ADC Cirrus

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Cirrus
ADCCirrusII.JPG
ADC Cirrus II at the Science Museum, London
Type Air-cooled 4-cylinder inline piston engine
National origin United Kingdom
Manufacturer Aircraft Disposal Company, Cirrus Aero-Engines Limited
First run 1925
Major applications de Havilland DH.60 Moth
Avro Avian

The ADC Cirrus and Cirrus-Hermes are British aero engines of the mid-1920s. Sometimes known as the Blackburn Cirrus,[1] examples remain airworthy today.

Design and development[edit]

ADC Cirrus engines were originally built by ADC Aircraft until Cirrus Aero Engines Limited was formed in 1927. The company became Cirrus-Hermes in 1931 when it was bought by the Cirrus-Hermes Engineering Company and later became the Cirrus Engine Section of Blackburn & General Aircraft Limited in 1934, and operated as a separate division until production ended in the post-World War II era.[2]

Cirrus's first product was the 90 hp (67 kW) Cirrus I, which passed its 50 hour type rating in 1925. It was the first air-cooled inline engine, a design by Frank Halford that proved extremely popular for light aircraft. The basic layout (using one cylinder bank of an ADC Airdisco V-8 engine)[3] was quickly copied by a number of other manufacturers. Later versions named the Cirrus II, and Cirrus III were produced each with slightly greater displacement, and power (Cirrus II - 85 hp, Cirrus III - 90 hp).

The next model line, Cirrus-Hermes I, II, and IV were produced ranging in power from 105 hp to 140 hp depending on type. The later Cirrus engines were designed to run inverted.[4]

Variants[edit]

A comparison of Cirrus Hermes I (left) and Cirrus III (right)
Cirrus I
(1925)
Cirrus II
(1926)
Cirrus III
(1929)
Cirrus IIIA
(1933)
Cirrus-Hermes I
(1929)
Cirrus-Hermes II
(1930)
Cirrus-Hermes IIB (inverted)
(1931)
Cirrus-Hermes IV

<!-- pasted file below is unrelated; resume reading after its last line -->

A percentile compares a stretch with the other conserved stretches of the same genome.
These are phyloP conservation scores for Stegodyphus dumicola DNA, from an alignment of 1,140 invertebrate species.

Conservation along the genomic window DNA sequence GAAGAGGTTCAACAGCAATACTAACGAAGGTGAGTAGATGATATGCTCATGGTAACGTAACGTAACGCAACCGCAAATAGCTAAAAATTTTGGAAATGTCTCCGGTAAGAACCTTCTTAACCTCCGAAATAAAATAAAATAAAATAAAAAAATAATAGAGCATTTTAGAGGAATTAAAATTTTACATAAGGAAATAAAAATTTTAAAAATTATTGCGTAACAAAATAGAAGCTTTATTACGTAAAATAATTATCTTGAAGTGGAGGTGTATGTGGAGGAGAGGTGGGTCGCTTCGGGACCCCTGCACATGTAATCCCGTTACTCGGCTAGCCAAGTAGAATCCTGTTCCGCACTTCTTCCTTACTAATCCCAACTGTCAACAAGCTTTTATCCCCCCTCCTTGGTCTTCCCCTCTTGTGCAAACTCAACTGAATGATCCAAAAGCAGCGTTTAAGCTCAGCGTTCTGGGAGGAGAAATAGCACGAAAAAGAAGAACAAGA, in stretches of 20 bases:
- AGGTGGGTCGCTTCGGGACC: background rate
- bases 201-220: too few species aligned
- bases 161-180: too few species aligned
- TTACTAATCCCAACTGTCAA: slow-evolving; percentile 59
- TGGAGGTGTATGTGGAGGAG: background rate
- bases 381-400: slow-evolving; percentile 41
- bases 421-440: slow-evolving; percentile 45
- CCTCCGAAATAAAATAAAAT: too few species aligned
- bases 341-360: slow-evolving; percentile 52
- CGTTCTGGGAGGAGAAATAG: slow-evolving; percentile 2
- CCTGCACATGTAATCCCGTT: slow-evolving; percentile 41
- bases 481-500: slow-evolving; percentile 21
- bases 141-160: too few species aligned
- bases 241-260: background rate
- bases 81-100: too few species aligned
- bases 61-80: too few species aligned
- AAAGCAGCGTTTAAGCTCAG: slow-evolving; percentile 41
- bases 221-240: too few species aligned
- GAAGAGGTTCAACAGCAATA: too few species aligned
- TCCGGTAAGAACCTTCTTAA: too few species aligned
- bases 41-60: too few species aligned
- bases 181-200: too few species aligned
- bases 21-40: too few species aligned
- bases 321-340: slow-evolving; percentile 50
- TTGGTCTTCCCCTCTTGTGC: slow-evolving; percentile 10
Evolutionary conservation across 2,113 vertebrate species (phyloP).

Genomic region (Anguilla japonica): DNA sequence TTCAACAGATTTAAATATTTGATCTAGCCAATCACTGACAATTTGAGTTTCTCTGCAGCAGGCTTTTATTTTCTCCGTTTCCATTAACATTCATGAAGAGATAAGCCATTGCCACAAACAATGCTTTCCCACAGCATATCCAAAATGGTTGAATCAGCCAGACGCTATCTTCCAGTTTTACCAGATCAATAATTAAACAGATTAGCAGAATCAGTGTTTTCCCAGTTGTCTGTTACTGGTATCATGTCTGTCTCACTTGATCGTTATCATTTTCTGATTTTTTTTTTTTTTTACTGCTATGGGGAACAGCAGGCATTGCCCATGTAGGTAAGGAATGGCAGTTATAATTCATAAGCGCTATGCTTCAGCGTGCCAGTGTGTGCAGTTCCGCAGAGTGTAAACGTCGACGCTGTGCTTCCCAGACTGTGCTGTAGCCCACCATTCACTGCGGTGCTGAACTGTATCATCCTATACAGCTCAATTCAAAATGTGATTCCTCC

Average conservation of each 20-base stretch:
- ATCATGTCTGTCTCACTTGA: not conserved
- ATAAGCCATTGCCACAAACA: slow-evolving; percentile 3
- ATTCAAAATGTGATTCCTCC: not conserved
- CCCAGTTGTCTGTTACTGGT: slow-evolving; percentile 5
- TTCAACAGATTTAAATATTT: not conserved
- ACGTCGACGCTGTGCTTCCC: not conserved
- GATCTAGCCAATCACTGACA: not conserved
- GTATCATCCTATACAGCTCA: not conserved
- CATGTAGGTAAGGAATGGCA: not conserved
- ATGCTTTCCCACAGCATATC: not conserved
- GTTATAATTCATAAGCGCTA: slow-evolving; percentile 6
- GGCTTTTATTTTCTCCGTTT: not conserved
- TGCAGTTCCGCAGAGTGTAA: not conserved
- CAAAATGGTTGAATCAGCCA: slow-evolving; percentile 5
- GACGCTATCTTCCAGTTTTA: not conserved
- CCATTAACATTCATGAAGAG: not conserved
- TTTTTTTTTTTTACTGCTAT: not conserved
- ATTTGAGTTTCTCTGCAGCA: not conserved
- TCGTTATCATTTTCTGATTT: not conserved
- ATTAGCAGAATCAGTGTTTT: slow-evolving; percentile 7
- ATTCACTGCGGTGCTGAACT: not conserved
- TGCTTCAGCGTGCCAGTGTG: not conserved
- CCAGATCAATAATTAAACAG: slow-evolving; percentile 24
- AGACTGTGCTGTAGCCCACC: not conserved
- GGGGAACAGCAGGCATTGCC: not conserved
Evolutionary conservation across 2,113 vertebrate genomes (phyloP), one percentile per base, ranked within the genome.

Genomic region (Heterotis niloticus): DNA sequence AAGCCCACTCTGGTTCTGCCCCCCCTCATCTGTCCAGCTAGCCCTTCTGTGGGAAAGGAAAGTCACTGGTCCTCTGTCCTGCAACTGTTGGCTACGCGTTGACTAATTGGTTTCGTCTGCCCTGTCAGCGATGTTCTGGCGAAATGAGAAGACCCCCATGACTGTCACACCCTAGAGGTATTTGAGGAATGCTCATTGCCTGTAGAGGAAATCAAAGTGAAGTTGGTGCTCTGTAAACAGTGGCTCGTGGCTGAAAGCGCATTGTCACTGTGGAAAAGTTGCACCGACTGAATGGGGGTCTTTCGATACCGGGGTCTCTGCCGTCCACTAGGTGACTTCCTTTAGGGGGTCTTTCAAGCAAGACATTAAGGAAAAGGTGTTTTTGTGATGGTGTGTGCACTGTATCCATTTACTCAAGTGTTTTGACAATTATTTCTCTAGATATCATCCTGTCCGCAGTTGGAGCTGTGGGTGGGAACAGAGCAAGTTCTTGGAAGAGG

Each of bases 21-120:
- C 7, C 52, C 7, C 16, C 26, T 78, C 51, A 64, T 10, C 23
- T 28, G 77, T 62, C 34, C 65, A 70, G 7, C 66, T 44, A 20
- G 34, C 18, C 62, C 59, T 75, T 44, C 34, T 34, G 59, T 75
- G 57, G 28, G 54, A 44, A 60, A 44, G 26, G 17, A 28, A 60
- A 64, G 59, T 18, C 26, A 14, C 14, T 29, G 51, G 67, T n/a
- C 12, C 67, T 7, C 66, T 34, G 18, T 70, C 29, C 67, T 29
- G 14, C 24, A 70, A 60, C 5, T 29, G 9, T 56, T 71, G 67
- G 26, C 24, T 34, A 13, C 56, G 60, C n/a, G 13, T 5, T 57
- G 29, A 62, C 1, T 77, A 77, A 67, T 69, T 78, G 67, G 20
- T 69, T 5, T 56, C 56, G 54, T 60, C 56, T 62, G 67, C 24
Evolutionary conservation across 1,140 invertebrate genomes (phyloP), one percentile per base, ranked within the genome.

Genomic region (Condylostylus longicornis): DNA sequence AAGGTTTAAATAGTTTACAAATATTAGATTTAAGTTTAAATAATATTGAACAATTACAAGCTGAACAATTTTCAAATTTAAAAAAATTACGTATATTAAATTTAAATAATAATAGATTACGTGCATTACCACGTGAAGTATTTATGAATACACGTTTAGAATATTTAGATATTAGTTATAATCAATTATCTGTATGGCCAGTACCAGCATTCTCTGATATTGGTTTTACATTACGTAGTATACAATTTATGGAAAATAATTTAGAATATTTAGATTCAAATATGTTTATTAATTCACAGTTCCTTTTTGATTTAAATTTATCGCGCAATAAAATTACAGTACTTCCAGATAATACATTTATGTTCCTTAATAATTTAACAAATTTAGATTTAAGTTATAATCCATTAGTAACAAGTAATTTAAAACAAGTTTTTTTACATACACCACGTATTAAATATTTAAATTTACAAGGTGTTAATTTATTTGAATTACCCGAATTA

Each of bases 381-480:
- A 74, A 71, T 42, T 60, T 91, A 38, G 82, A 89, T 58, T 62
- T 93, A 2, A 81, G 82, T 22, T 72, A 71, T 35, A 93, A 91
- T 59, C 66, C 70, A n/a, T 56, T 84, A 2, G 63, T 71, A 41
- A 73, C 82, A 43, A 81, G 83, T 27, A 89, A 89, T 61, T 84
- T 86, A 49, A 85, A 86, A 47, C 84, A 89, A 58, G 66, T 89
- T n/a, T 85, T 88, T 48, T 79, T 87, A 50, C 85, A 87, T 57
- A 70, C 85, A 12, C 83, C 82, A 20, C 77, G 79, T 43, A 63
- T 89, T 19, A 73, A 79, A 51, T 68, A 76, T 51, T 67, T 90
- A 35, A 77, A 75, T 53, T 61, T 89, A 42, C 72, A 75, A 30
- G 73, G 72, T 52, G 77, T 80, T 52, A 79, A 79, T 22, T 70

(1930)
Cirrus-Hermes IVA
(1929) Inverted engine
Cirrus-Hermes I engine in Roe IV replica, Shuttleworth collection

Applications[edit]

List from Lumsden.[5][6]

Cirrus[edit]

Cirrus IIIA

Cirrus-Hermes[edit]

Engines on display[edit]

A Cirrus Hermes

Specifications (Cirrus I)[edit]

Cirrus III fitted to a de Havilland DH.60 Moth

Data from Lumsden.[2]

General characteristics

  • Type: Inline, air-cooled, upright 4-cylinder piston engine
  • Bore: 4.13 in (105 mm)
  • Stroke: 5.12 in (130 mm)
  • Displacement: 274.36 cu in (4.5 L)
  • Length: 45.8 in (116.3 cm)
  • Width: 18.26 in (46.4 cm)
  • Height: 34.3 in (87.1 cm)
  • Dry weight: lb ( kg)

Components

  • Valvetrain: 1 inlet and 1 exhaust valve per cylinder
  • Fuel system: 1 Claudel carburettor
  • Fuel type: 70 octane
  • Cooling system: air

Performance

See also[edit]

Related development
Comparable engines
Related lists

References[edit]

Notes[edit]

  1. ^ This name applies only to the revised range of Cirrus engines produced after 1934 by Blackburn, e.g. the Blackburn Cirrus Major.
  2. ^ a b Lumsden 2003, p. 130.
  3. ^ Gunston 1989, p. 40.
  4. ^ Lumsden 2003, p.132.
  5. ^ Lumsden 2003, pp. 130-132.
  6. ^ Cirrus engines may not be the main powerplant for these aircraft types (test installations are included).
  7. ^ Wesselink 1982 p.80
  8. ^ Wesselink 1982 p.81

Bibliography[edit]

  • Gunston, Bill. World Encyclopaedia of Aero Engines. Cambridge, England. Patrick Stephens Limited, 1989. ISBN 1-85260-163-9
  • Lumsden, Alec. British Piston Engines and their Aircraft. Marlborough, Wiltshire: Airlife Publishing, 2003. ISBN 1-85310-294-6.
  • Wesselink, Theo; Postma, Thijs (1982). De Nederlandse vliegtuigen. Haarlem: Romem. ISBN 90 228 3792 0. 

External links[edit]